Sure, I could’ve just live without comments, but that’s again forcing the discussion into other „centralized“ communities like Twitter or Facebook. So I threw in the time to create and set up Schnack.js to have the best of both worlds: a static no-hazzle website with self-hosted comments.
Also I grew up in a time where virtually everyone would have self-hosted comment systems on their static self-hosted websites. Only they used to be called guestbooks then. Working on Schnack really reminded me of that magic time.
I’ll give it a try during holidays.
Doesn't mean others wouldn't throw up a comment system somewhere, in the knowledge that the most important part of their site (the content) isn't affected if it doesn't keep up and they exactly do not need to invest the time and energy to "go full DevOps" for that.
In addition it improves the site security. An XSS bug in commenting code in Wordpress can allow the attacker to become the administrator for the whole site. A similar bug in commenting engine only allows the attacker to damage the comments and temporary disfigure the site with straightforward recovery.
And having user content on a separate domain isn't a bad idea from a security pov.
5-10 years ago I used to get 2-3 digit views on my posts. And I used to use Wordpress / Blogger and the like.
Then, when it became fashionable, I spent a lot of time (at least 20-30 hrs, and mind you this was not the geeky kind of work, it was like refactoring code using just grep) converting the blog to one of those static generators, and I suspect that I spent more time migrating all posts than the TOTAL TIME all readers combined have spent on my blog since then.
Now I am almost regretting migrating and definitely have no interest whatsoever in spending any more time doing DevOps for the blog.
Honestly that's why I use a managed blogging host. I have better things to do with my time, such as writing content.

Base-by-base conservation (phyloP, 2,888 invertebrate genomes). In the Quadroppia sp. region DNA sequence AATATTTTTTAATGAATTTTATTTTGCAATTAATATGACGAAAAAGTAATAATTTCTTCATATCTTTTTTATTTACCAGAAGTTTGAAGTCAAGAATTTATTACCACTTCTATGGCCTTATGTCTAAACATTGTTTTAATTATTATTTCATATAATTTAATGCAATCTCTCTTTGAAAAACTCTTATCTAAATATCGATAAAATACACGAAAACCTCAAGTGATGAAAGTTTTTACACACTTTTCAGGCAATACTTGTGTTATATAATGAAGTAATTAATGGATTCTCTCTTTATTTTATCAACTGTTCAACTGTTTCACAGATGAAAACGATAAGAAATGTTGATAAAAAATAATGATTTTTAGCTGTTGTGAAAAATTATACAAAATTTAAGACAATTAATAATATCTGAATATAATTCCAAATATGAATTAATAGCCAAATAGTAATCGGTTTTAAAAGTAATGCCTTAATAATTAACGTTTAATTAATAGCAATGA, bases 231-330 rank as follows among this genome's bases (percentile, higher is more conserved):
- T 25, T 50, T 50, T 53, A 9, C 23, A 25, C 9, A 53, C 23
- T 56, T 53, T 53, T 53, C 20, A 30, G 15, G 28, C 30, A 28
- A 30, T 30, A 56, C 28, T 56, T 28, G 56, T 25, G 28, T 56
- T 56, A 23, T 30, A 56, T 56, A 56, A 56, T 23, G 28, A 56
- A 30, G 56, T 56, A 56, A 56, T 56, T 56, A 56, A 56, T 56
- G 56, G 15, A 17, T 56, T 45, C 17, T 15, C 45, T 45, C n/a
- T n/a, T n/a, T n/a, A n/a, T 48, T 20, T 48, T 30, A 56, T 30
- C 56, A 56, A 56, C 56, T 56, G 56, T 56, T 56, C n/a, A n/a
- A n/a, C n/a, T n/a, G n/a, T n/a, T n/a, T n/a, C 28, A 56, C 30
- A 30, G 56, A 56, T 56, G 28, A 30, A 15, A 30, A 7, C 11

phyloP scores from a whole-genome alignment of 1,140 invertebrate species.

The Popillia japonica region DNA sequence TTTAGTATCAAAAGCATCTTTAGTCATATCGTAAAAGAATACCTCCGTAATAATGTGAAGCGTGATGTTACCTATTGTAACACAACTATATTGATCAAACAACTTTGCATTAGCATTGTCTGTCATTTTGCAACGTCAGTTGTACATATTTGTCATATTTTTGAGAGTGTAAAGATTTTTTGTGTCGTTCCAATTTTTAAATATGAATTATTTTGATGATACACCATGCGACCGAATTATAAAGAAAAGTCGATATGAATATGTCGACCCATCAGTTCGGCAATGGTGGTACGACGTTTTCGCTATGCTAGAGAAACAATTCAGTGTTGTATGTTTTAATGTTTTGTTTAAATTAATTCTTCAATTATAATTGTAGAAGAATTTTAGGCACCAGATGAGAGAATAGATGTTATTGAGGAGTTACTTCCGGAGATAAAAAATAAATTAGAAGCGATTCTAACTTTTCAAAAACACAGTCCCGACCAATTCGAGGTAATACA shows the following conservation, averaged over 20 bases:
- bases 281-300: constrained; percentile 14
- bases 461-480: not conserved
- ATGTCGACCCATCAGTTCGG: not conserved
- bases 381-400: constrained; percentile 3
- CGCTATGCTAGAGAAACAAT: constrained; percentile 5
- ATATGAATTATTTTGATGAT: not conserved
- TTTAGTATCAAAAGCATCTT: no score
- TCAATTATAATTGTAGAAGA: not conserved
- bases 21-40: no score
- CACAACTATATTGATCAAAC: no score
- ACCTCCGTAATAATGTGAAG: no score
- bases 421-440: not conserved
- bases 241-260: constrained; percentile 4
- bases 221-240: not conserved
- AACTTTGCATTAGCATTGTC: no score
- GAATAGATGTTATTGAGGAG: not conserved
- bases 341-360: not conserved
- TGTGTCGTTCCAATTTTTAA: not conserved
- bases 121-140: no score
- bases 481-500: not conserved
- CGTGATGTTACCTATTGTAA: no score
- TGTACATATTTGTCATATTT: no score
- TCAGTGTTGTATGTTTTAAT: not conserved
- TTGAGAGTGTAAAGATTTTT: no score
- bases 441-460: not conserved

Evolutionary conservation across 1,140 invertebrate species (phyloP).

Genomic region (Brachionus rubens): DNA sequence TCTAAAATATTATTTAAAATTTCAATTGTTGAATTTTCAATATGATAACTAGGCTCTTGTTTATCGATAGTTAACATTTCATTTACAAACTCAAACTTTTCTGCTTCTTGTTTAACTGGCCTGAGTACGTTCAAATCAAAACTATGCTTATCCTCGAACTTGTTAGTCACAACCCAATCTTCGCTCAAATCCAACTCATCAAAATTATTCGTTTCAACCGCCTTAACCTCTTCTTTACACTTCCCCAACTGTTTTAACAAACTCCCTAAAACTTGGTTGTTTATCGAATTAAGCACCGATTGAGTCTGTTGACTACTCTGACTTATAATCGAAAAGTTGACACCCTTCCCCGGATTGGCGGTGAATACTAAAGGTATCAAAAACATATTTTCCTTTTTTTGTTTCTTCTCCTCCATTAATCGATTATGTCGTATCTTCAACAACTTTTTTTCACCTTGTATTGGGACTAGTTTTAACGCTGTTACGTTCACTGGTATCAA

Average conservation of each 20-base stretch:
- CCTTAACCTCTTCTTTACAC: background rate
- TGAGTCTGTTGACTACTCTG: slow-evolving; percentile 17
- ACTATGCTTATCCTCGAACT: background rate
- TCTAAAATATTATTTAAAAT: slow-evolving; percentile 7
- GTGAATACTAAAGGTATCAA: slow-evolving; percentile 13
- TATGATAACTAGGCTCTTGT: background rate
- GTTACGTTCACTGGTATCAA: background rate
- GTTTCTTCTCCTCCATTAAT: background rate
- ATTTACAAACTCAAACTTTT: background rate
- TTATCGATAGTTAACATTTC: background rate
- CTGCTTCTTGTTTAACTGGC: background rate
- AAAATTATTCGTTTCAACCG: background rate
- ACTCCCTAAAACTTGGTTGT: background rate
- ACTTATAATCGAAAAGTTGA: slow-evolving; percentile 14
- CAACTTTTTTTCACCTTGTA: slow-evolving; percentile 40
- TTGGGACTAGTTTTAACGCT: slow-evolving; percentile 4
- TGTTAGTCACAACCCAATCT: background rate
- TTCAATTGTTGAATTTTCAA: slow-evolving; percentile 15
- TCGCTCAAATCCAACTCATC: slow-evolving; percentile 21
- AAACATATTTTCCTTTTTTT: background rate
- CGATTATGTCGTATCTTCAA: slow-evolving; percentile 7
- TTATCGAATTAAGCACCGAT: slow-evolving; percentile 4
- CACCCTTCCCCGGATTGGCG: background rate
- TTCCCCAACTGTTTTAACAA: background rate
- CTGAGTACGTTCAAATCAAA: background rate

I used to use static generators but I like what I can do with Express more. I now have a custom built static site generator based on Express.
If you want to skip all that, you can use Effective Discussions embedded comments, demo: https://www.kajmagnus.blog/new-embedded-comments. It's open source (https://github.com/debiki/ed-server, I'm developing it), no ads, and has the features Schnack has (notifications via email) and some unique things people here at HN might like:
Anyway it loads quickly on my mobile phone (before I've scrolled down to the blog comments if I start scrolling directly) — maybe that's what matters, anything else people aren't going to notice anyway. ... Hmm unless they're on a slow 3G connection, then would be good if I could remove more js.
How does this project compare to Mozilla's Coral Project?
Schnack seems to provide a simple solution to the "let us put some comments on the site" in a very simple and pleasantly small package. (Like seriously small, we're jealous of those numbers :))
Talk on the other hand provides a full admin panel for moderators, a robust plugin system for configuring every part of the experience.
Admittedly, not every small blog is going to need all of our features. If you want comments to work on your small site, Schnack seems to suit that role fine. Talk on the other hand is currently supporting millions of users and tens of millions of comments. It's a matter of scale really, both are great solutions that take the data out of a marketers hands.
From the site, Ask and Talk seem to be aimed exclusively at News Sites (Online Journalism.)
What's your Team's take on using Talk/Ask for other purposes like Blogs or community sites for companies?
Once we reach better adoption, and we have seen quite the adoption (just today The Intercept launched), we'll be able to focus on improving the landscape further.
That seems like an unusually low number of comments per user, best case 99:1.
~ 1:99 seems to suggest the platform is pretty new and/or dominated by low participation communities. Is Mozilla Coral Project federated? Can the same person be easily counted multiple times (user)?
The ease of use of the moderation system as well might mean that more bad comments are pushed out of the system, making it full of more higher quality discussions.
One of the pillars of Coral is to provide lots of research to assist orgs develop community strategies, I'd suggest taking a look if you're interested!
At this point just build your website around the numerous CMS/Blog options available that have numerous solid comment and spam prevention systems.
> There won't be an analytics dashboard with a hundred different pie charts telling you every which way the user interacted with the comments box. (There will be a moderation dashboard in the future, however.)